One of the most ambitious garden schemes that we have been commissioned to create. Our clients bought a small cottage with the aim to build a country house with a garden to match. The location of the new house at the base of a steep gradient demanded that the construction of any garden close to the house be cut into the limestone bedrock. Here we created a formal parterre in front of an orangery and recessed arched niches to mirror the architecture of the building. Wood, stone and metal work were all beautifully crafted by local artisans.
The concept for this space is to create a garden without borders. It will be a series of open and intricate spaces with internal views across the garden and wider external views across a more extensive landscape. A highly sculptural landform cut into the existing ground profile will create interest and a viewing point across the neighbouring landscape. Other features include a sunken fire pit, ornamental pond, wildflower walk and games lawn. A peripheral walk will link these areas. It will be a garden that is understated and contemporary and will fit seamlessly into its setting.
Steps to creating a concept plan that will capture a long term vision for the garden
This is one of my most enjoyable parts of the process to create a new garden. Here anything is possible. It is an exercise in playing with movement, space, style, layout and design. A concept plan is a method by which it is possible to express a vision for the garden. To capture the imagination of clients.
It aims to present an overall vision for the garden, as a single project or it can be broken down into a series of small projects that when complete are seamless in feel and flow.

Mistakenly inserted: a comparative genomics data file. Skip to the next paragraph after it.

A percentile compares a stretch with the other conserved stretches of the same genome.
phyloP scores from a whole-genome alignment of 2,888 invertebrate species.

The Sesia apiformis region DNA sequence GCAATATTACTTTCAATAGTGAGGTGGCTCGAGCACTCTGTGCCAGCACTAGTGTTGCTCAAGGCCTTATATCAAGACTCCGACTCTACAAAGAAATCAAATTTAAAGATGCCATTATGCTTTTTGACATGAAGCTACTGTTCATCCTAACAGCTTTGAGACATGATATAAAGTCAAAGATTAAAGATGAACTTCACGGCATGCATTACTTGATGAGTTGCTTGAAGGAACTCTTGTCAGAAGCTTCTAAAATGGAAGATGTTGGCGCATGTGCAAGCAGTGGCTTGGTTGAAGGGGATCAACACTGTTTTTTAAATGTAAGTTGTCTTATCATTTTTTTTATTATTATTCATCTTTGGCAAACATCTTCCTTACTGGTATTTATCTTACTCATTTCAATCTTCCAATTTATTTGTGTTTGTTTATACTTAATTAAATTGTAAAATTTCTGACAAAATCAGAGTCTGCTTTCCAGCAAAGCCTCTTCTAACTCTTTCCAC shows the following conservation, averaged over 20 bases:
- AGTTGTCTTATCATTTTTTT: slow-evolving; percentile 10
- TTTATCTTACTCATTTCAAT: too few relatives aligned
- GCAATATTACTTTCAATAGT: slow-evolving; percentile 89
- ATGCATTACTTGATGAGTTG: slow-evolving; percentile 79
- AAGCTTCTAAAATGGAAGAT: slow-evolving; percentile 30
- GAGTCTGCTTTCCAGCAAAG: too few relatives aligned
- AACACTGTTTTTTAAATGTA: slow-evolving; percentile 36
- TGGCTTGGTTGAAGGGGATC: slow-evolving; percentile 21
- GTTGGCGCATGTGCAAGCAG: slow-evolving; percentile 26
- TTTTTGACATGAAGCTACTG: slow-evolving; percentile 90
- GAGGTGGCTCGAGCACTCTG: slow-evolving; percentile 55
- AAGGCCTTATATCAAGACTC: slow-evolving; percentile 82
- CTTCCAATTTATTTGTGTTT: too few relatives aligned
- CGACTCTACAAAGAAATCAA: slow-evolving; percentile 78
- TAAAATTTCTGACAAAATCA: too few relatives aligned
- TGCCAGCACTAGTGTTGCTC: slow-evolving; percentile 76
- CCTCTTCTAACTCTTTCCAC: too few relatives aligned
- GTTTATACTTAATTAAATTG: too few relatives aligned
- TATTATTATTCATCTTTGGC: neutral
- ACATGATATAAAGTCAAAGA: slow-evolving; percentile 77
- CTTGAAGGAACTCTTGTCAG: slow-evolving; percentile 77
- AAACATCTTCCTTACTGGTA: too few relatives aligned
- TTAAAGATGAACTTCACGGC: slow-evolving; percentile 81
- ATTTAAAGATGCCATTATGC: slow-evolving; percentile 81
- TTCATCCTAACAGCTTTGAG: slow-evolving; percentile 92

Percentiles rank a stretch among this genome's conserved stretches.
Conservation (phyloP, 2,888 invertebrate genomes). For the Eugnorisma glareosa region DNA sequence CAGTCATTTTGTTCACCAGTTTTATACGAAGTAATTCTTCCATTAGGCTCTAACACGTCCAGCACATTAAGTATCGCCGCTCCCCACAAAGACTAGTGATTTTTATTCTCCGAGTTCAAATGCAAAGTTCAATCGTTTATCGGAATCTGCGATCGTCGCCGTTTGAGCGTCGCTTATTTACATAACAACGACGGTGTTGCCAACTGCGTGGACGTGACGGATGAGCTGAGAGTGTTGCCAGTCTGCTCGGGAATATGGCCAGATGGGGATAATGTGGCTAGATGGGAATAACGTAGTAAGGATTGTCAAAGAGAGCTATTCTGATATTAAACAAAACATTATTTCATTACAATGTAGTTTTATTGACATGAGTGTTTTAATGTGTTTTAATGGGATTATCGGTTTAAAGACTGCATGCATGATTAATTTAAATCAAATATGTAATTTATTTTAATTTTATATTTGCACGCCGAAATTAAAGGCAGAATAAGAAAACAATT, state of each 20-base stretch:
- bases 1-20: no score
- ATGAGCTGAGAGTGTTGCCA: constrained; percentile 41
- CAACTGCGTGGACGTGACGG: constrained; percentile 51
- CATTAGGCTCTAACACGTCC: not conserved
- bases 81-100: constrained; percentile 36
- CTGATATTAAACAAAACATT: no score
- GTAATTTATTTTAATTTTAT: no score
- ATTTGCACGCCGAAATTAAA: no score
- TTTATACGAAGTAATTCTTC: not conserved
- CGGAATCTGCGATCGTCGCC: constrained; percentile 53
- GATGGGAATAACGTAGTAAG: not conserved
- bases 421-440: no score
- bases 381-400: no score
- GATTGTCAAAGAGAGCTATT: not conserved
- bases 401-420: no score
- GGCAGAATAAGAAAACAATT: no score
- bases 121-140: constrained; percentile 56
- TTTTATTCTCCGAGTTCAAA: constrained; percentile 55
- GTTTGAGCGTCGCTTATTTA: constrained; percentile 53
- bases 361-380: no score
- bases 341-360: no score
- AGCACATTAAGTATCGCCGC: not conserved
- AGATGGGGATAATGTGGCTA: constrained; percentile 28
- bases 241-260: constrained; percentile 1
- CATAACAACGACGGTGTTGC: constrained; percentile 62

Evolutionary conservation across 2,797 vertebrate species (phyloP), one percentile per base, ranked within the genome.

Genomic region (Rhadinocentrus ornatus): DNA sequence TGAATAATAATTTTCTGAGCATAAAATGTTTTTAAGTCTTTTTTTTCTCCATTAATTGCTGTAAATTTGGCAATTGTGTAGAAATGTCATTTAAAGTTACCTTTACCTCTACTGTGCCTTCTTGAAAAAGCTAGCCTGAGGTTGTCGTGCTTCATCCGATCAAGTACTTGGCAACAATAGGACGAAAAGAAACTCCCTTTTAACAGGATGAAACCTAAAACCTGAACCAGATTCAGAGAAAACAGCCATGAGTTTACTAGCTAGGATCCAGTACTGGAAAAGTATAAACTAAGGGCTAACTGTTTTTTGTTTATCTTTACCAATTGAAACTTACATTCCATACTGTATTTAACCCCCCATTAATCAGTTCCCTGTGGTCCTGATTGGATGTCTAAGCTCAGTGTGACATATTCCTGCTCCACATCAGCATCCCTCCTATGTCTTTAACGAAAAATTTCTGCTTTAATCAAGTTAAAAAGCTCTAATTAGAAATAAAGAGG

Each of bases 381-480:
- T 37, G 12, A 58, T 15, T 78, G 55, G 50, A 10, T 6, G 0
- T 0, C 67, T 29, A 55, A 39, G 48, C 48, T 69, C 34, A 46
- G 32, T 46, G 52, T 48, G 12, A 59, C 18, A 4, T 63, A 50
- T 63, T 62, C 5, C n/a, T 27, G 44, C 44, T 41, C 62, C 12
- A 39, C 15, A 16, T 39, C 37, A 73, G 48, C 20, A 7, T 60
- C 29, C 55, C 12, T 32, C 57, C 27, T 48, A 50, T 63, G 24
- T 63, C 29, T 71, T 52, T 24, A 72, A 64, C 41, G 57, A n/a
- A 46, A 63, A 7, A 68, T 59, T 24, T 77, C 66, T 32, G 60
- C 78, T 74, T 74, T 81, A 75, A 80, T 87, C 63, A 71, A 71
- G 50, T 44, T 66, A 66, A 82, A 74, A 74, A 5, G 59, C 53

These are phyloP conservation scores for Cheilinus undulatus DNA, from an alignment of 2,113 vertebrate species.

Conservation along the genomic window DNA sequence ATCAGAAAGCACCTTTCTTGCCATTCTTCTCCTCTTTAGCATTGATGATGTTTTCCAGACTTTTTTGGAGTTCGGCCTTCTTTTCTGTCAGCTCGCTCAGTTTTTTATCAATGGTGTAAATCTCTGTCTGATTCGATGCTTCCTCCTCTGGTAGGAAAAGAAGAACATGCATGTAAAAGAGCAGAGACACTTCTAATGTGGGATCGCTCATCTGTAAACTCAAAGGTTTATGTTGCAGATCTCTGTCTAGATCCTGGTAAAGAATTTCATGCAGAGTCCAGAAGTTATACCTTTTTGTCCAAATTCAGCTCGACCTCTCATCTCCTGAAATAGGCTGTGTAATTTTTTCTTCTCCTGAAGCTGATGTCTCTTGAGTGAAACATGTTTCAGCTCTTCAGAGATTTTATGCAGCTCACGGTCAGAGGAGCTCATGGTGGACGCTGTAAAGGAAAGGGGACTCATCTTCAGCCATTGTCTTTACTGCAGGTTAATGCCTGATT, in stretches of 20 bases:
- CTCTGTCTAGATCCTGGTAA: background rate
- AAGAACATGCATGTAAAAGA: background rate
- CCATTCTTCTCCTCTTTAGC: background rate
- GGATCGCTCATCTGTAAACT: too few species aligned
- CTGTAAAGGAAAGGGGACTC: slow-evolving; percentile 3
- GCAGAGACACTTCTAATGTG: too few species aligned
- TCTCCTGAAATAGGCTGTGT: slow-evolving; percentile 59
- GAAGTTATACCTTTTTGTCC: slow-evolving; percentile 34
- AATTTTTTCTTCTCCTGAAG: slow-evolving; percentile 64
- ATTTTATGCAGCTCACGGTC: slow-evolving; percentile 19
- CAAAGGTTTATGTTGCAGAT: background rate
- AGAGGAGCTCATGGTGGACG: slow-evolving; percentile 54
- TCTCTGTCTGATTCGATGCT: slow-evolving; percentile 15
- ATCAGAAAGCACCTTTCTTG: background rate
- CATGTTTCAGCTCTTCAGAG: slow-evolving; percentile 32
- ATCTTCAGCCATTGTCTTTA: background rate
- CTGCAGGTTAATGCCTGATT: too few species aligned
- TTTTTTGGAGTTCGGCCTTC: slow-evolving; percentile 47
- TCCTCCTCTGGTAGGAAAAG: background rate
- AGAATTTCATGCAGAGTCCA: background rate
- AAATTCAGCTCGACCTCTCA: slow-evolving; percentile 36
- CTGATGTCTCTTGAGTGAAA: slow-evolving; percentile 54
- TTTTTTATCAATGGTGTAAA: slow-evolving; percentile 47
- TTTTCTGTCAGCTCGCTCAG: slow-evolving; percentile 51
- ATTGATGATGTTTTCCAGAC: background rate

I always produce concept plans by hand. This gives me an opportunity to really explore the space. Initially, I work freehand and use pencil to move around the page creating loose shapes. These shapes I then use as the basis for a more disciplined and accurate representation of the proposed layout drawn this to scale and in pen.
(1) Topographical survey - an essential and basic tool to any new garden scheme. It can be used for all future planning application work. Typically, a topographical survey will include an outline of all built structures, house and ancillary buildings, tennis court, driveway and entrances, ownership boundaries, walls, paths, services, individual trees above a certain girth, shrubbery, hedges and garden borders.
(2) Design brief - a brief is required to ensure that designer and client are working with the same intentions. It will clearly capture what clients are looking to achieve from their new garden, their preferred style, its use and the intended level of maintenance to look after it in future.
(3) Producing an outline plan - using the survey as a base plan, a first draft for the concept plan is presented for discussion.
(4) Mood board - the initial plan phase will include images of the proposed look, feel, planting palette and any proposed architectural additions to the garden
(5) Presentation plan - a final plan that captures any changes made during the design process. It will be fully annotated with notes on the types of materials and planting. It lacks detailed construction specifications or planting detail. This plan can be used to accompany any proposed changes to the house and environs that require planning consent.
CONSERVATION MANAGEMENT and research
I work in collaboration with other disciplines, including archaeologists, ecologists, conservation architects and landscape architects to provide a comprehensive service to clients. I have produced conservation management plans for the National Trust gardens at Melford Hall, Suffolk and a conservation statement for Max Gate, Dorchester. I regularly publish my research, which has recently included work on the conservation of Cedrus libanii, The life and works of Capability Brown and Repton in Sussex.